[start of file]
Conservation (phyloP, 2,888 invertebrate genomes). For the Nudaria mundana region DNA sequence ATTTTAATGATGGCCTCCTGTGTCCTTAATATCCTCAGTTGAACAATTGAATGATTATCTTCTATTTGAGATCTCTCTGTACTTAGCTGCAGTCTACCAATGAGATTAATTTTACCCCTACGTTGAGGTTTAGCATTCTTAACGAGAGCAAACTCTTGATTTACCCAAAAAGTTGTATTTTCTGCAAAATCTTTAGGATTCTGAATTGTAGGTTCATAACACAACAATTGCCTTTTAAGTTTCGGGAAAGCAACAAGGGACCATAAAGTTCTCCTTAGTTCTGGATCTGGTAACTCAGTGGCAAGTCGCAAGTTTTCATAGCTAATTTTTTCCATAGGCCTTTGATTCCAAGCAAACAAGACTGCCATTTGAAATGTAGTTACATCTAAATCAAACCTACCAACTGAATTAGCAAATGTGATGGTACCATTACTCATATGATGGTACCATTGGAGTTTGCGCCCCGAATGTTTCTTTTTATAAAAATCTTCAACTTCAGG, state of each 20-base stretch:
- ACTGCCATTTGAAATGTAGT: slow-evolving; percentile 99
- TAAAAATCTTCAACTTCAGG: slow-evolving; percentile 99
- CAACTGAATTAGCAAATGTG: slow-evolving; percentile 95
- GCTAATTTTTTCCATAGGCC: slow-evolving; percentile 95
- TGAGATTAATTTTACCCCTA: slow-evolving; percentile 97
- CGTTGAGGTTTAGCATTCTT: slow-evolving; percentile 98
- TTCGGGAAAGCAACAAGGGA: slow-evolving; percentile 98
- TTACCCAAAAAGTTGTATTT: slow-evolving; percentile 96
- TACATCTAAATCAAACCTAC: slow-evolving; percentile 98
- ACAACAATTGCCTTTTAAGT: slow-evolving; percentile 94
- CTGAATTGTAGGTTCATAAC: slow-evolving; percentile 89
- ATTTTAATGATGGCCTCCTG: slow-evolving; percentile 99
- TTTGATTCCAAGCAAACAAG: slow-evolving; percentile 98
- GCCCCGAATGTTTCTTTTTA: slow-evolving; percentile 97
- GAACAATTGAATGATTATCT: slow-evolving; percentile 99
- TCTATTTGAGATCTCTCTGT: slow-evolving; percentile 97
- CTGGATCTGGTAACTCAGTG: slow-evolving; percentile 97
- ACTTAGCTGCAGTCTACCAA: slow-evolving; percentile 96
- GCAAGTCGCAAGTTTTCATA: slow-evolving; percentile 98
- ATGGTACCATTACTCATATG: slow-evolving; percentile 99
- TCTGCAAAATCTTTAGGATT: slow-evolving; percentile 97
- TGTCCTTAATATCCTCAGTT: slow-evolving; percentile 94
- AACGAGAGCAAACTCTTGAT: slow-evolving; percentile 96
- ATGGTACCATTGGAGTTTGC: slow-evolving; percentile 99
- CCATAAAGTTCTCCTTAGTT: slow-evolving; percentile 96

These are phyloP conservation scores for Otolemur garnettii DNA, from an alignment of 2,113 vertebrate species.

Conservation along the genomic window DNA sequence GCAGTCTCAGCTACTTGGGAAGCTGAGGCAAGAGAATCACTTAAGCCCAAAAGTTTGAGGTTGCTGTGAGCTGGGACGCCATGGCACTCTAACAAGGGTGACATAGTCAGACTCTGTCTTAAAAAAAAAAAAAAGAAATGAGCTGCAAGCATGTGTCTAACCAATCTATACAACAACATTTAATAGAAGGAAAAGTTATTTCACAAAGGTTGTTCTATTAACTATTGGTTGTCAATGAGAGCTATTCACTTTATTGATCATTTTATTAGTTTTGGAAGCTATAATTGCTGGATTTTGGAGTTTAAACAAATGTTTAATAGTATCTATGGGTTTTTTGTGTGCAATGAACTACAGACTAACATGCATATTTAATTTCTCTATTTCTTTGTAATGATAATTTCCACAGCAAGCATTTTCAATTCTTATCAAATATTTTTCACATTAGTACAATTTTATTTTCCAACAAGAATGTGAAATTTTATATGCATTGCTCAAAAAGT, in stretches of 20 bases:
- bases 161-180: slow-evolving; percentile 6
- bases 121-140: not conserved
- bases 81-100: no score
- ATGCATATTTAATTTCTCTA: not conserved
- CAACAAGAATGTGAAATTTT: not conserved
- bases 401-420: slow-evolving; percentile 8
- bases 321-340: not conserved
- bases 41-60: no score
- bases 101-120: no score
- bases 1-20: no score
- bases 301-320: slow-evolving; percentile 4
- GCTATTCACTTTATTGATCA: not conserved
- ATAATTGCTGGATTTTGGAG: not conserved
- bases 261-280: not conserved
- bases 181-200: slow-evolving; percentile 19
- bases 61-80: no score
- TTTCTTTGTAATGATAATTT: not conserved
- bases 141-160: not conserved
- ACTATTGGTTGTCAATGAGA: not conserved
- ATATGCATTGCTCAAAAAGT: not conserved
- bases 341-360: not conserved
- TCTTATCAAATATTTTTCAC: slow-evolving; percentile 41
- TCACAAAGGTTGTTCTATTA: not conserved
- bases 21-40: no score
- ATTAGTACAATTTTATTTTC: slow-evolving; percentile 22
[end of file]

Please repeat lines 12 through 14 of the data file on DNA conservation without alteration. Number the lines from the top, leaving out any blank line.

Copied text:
- CTGAATTGTAGGTTCATAAC: slow-evolving; percentile 89
- ATTTTAATGATGGCCTCCTG: slow-evolving; percentile 99
- TTTGATTCCAAGCAAACAAG: slow-evolving; percentile 98